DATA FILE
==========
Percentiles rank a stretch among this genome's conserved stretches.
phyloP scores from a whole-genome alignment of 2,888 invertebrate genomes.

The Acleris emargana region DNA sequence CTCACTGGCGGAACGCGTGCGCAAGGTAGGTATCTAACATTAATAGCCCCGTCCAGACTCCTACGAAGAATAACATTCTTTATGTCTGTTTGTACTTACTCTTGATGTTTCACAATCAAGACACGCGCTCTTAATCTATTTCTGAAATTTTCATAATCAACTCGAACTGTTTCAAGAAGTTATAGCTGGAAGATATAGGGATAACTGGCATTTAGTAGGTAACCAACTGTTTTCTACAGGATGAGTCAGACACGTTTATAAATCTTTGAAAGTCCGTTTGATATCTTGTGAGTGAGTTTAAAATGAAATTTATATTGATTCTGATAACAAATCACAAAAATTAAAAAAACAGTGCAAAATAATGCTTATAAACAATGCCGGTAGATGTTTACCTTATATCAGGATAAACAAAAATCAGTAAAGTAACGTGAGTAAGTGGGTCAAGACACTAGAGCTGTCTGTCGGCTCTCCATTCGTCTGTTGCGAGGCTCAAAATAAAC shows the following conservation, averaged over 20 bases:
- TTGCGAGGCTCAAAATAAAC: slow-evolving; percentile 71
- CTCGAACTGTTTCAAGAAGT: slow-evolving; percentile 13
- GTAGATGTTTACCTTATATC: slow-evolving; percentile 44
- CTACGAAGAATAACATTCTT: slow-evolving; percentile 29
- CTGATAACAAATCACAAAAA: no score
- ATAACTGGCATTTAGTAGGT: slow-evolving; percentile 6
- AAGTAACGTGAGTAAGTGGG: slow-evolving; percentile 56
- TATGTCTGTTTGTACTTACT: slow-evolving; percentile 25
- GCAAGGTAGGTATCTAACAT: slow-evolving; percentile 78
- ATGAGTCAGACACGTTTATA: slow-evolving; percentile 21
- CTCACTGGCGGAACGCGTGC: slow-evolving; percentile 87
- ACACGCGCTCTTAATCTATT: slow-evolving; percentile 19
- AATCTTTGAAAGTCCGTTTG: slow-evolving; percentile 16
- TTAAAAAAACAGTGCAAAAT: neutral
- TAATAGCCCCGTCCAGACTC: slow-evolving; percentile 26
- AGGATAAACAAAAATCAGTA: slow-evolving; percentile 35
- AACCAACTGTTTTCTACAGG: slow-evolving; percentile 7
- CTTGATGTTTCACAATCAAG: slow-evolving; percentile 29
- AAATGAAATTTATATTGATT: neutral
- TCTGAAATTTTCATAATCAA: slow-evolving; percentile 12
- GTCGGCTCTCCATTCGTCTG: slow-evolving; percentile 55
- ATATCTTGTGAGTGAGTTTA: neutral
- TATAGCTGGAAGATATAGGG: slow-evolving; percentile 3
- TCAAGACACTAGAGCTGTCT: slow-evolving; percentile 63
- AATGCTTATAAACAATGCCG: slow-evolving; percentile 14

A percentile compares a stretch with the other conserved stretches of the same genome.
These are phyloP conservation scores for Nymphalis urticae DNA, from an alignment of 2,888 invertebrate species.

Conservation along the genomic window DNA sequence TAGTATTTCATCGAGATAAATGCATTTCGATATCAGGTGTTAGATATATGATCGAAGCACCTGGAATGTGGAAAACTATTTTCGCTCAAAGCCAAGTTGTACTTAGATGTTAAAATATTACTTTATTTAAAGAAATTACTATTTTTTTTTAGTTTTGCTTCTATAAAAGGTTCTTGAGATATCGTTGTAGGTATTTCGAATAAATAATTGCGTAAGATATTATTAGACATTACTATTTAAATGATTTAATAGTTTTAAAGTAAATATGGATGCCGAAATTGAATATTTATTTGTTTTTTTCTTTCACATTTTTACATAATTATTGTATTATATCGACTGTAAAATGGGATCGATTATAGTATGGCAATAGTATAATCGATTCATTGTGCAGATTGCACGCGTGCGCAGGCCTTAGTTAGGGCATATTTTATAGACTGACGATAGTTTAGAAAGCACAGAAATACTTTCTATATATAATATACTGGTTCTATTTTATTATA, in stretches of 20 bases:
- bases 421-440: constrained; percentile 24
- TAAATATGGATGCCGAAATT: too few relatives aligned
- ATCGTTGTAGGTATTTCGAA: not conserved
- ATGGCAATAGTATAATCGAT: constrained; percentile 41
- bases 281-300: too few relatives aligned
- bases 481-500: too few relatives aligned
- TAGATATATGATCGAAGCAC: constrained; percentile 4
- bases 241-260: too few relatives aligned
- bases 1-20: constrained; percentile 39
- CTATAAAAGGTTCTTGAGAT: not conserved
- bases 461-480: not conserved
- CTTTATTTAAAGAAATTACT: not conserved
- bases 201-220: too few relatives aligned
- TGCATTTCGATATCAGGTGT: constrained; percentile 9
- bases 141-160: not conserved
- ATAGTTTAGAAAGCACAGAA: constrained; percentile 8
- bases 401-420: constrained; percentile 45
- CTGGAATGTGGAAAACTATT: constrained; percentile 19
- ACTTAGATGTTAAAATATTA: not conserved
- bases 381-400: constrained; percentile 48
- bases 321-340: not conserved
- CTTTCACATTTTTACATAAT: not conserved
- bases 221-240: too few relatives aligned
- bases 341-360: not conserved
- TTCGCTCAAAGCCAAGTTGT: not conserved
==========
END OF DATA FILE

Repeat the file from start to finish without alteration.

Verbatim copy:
Percentiles rank a stretch among this genome's conserved stretches.
phyloP scores from a whole-genome alignment of 2,888 invertebrate genomes.

The Acleris emargana region DNA sequence CTCACTGGCGGAACGCGTGCGCAAGGTAGGTATCTAACATTAATAGCCCCGTCCAGACTCCTACGAAGAATAACATTCTTTATGTCTGTTTGTACTTACTCTTGATGTTTCACAATCAAGACACGCGCTCTTAATCTATTTCTGAAATTTTCATAATCAACTCGAACTGTTTCAAGAAGTTATAGCTGGAAGATATAGGGATAACTGGCATTTAGTAGGTAACCAACTGTTTTCTACAGGATGAGTCAGACACGTTTATAAATCTTTGAAAGTCCGTTTGATATCTTGTGAGTGAGTTTAAAATGAAATTTATATTGATTCTGATAACAAATCACAAAAATTAAAAAAACAGTGCAAAATAATGCTTATAAACAATGCCGGTAGATGTTTACCTTATATCAGGATAAACAAAAATCAGTAAAGTAACGTGAGTAAGTGGGTCAAGACACTAGAGCTGTCTGTCGGCTCTCCATTCGTCTGTTGCGAGGCTCAAAATAAAC shows the following conservation, averaged over 20 bases:
- TTGCGAGGCTCAAAATAAAC: slow-evolving; percentile 71
- CTCGAACTGTTTCAAGAAGT: slow-evolving; percentile 13
- GTAGATGTTTACCTTATATC: slow-evolving; percentile 44
- CTACGAAGAATAACATTCTT: slow-evolving; percentile 29
- CTGATAACAAATCACAAAAA: no score
- ATAACTGGCATTTAGTAGGT: slow-evolving; percentile 6
- AAGTAACGTGAGTAAGTGGG: slow-evolving; percentile 56
- TATGTCTGTTTGTACTTACT: slow-evolving; percentile 25
- GCAAGGTAGGTATCTAACAT: slow-evolving; percentile 78
- ATGAGTCAGACACGTTTATA: slow-evolving; percentile 21
- CTCACTGGCGGAACGCGTGC: slow-evolving; percentile 87
- ACACGCGCTCTTAATCTATT: slow-evolving; percentile 19
- AATCTTTGAAAGTCCGTTTG: slow-evolving; percentile 16
- TTAAAAAAACAGTGCAAAAT: neutral
- TAATAGCCCCGTCCAGACTC: slow-evolving; percentile 26
- AGGATAAACAAAAATCAGTA: slow-evolving; percentile 35
- AACCAACTGTTTTCTACAGG: slow-evolving; percentile 7
- CTTGATGTTTCACAATCAAG: slow-evolving; percentile 29
- AAATGAAATTTATATTGATT: neutral
- TCTGAAATTTTCATAATCAA: slow-evolving; percentile 12
- GTCGGCTCTCCATTCGTCTG: slow-evolving; percentile 55
- ATATCTTGTGAGTGAGTTTA: neutral
- TATAGCTGGAAGATATAGGG: slow-evolving; percentile 3
- TCAAGACACTAGAGCTGTCT: slow-evolving; percentile 63
- AATGCTTATAAACAATGCCG: slow-evolving; percentile 14

A percentile compares a stretch with the other conserved stretches of the same genome.
These are phyloP conservation scores for Nymphalis urticae DNA, from an alignment of 2,888 invertebrate species.

Conservation along the genomic window DNA sequence TAGTATTTCATCGAGATAAATGCATTTCGATATCAGGTGTTAGATATATGATCGAAGCACCTGGAATGTGGAAAACTATTTTCGCTCAAAGCCAAGTTGTACTTAGATGTTAAAATATTACTTTATTTAAAGAAATTACTATTTTTTTTTAGTTTTGCTTCTATAAAAGGTTCTTGAGATATCGTTGTAGGTATTTCGAATAAATAATTGCGTAAGATATTATTAGACATTACTATTTAAATGATTTAATAGTTTTAAAGTAAATATGGATGCCGAAATTGAATATTTATTTGTTTTTTTCTTTCACATTTTTACATAATTATTGTATTATATCGACTGTAAAATGGGATCGATTATAGTATGGCAATAGTATAATCGATTCATTGTGCAGATTGCACGCGTGCGCAGGCCTTAGTTAGGGCATATTTTATAGACTGACGATAGTTTAGAAAGCACAGAAATACTTTCTATATATAATATACTGGTTCTATTTTATTATA, in stretches of 20 bases:
- bases 421-440: constrained; percentile 24
- TAAATATGGATGCCGAAATT: too few relatives aligned
- ATCGTTGTAGGTATTTCGAA: not conserved
- ATGGCAATAGTATAATCGAT: constrained; percentile 41
- bases 281-300: too few relatives aligned
- bases 481-500: too few relatives aligned
- TAGATATATGATCGAAGCAC: constrained; percentile 4
- bases 241-260: too few relatives aligned
- bases 1-20: constrained; percentile 39
- CTATAAAAGGTTCTTGAGAT: not conserved
- bases 461-480: not conserved
- CTTTATTTAAAGAAATTACT: not conserved
- bases 201-220: too few relatives aligned
- TGCATTTCGATATCAGGTGT: constrained; percentile 9
- bases 141-160: not conserved
- ATAGTTTAGAAAGCACAGAA: constrained; percentile 8
- bases 401-420: constrained; percentile 45
- CTGGAATGTGGAAAACTATT: constrained; percentile 19
- ACTTAGATGTTAAAATATTA: not conserved
- bases 381-400: constrained; percentile 48
- bases 321-340: not conserved
- CTTTCACATTTTTACATAAT: not conserved
- bases 221-240: too few relatives aligned
- bases 341-360: not conserved
- TTCGCTCAAAGCCAAGTTGT: not conserved